Thursday, March 01, 2007

On The Other Side of the Border

So there I was in Toronto, rushing through immigration to catch a plane back home. I got to the other side of the border and realized that I'd left my PDA/Cellphone in the rental car I'd just returned. I started to go back for it and realized that I couldn't go back across the border. I called the rental car agency and told them what had happened (identifying my account number and rental car). They told me that I was mistaken, that nothing had been left in the car. The problem wasn't that I couldn't make calls, the problem was that this piece of technology is my brain!

I immediately bowed my head and thanked the Lord for his sovereignty, this trial, and the sanctification that would result. If you believed that, I have a heavily populated island in New York that I would like to sell you! I was so frustrated. I wanted to blame someone, anyone. "It was the rental car guy's fault," I reasoned. "If he hadn't told me to disconnect the GPS, I wouldn't have become distracted and I wouldn't have forgotten my phone!" What was I going to do for the next couple days? How would I keep track of my schedule?

The next day I called the cellphone insurance people only to find out that I needed a Toronto police department report and an officer badge number before they would process my claim for a new phone. Now, I was even more frustrated. How long would this thing go on before I got a usable phone with my needed information on it?

Telling this story really is quite embarrassing. I talk to people all the time about the security and rest that can be found in the sovereignty of God. I tell people all the time that God will take them where they don't want to go in order to produce in them what they couldn't achieve on their own. I teach again and again that God is much more committed to our holiness than he is to delivering our personal definition of happiness.

But I've had to face the fact once again that I don't want God to be sovereign, I want to be. And there are moments when I don't want to be made holy. I would much rather have life be predictable and comfortable, thank you. I don't want to experience the hardships of uncomfortable grace even though I know I still need to grow and change.

So, once again I've confessed to the idolatry that is behind my anger. I've confessed how much I worship at the altars of comfort and control. And I've prayed that some day, by God's powerful and patient grace, that I'd be on the other side of the border where I'd treasure God's work of grace inside of me more than I treasure the ease of the world outside of me. I'm not there yet, but I'm closer than I was last year. How about you?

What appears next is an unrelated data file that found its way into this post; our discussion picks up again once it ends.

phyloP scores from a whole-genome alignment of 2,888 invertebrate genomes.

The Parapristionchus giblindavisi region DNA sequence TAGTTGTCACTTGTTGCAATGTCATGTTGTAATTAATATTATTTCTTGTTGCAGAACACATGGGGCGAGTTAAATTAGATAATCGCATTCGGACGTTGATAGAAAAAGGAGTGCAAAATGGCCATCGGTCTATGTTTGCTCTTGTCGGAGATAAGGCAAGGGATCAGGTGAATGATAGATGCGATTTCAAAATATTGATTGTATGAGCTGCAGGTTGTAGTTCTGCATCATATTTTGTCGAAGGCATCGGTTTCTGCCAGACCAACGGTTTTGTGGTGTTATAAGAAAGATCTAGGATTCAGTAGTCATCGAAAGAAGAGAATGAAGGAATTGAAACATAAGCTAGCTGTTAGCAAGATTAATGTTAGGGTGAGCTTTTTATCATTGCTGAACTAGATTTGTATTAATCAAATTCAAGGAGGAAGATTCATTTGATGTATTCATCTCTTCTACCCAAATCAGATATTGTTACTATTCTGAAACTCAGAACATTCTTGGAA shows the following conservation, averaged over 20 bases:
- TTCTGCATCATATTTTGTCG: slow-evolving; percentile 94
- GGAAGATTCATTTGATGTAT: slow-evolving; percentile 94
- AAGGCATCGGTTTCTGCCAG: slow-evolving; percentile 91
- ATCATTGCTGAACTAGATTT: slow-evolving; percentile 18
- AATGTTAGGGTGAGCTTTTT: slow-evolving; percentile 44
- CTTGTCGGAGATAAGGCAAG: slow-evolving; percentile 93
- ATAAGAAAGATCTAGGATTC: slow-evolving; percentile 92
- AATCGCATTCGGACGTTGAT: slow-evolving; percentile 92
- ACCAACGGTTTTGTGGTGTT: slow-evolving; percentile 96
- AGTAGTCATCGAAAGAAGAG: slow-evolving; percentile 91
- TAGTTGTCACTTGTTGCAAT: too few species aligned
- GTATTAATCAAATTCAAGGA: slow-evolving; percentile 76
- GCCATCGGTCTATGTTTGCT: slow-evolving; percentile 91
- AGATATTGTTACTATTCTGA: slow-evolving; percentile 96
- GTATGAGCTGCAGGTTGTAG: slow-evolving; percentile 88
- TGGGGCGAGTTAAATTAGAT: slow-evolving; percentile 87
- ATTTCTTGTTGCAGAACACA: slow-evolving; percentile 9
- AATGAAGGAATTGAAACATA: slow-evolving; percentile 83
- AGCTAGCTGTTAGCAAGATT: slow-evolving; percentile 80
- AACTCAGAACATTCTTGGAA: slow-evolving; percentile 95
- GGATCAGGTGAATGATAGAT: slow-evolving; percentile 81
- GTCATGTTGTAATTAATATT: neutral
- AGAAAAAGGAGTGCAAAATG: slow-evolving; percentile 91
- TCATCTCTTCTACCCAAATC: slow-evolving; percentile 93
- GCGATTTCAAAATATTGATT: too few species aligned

5 Comments:

At 11:37 PM, Blogger Tony Kummer said...

Thanks again. I'm really admonished by your posts and your book IRH.

 
At 9:39 AM, Blogger Them Chandlers said...

Wow. I most definitely identify with that!

The leadership of our church's Celebrate Recovery program has been reading IRH as a tool for ministry. Instead of reading the book, I'm afraid the book has read me!! Thank you!

 
At 9:16 PM, Blogger Chris said...

Dear Pastor Tripp,

Where, if I may ask, did you speak in Toronto? I would be interested to know if there are any CCEF friends/organizations in Toronto.

In Him,
Chris.

 
At 4:22 PM, Anonymous Carol said...

I thank the Lord for your writings and your honesty. Could I ask this one thing? You ended with statement that you are closer this year than last... specifically, in what qualities?

 
At 11:48 PM, Blogger Mark C Tubbs said...

Dr. Tripp,

Oh how I can relate. Living in Bristol UK for teacher training from December 31 2005 to August 1 2006, my little family and I were eating lunch at Subway after my wife had taken her NIN interview (equivalent to Social Security). Stomachs full, we weren't ten minutes away from Subway when I realized the envelope containing all our passports and birth certificates had slipped out of the basket at the bottom of the pram. And we were less than a month from re-entering Canada...

My immediate impulse was to charge my wife with the offense - except that it was I who had lazily stashed our lives' most important documents in such a risky place. Secondly I wanted to blame the Subway employees who were obviously not on the lookout for a customer's most prized possessions.

As I was racing all over the center of town scanning the pavement and checking the rubbish bins, I was convicted that I had been charging God with inconveniencing me. The Sovereign of the universe, inconveniencing ME?

Long story short, by God's grace we rested in the peace of His providence and received a call from the police two days later. Our documents had been turned in.

"I can't comprehend this fathomless love..." (Steve & Vikki Cook)

 

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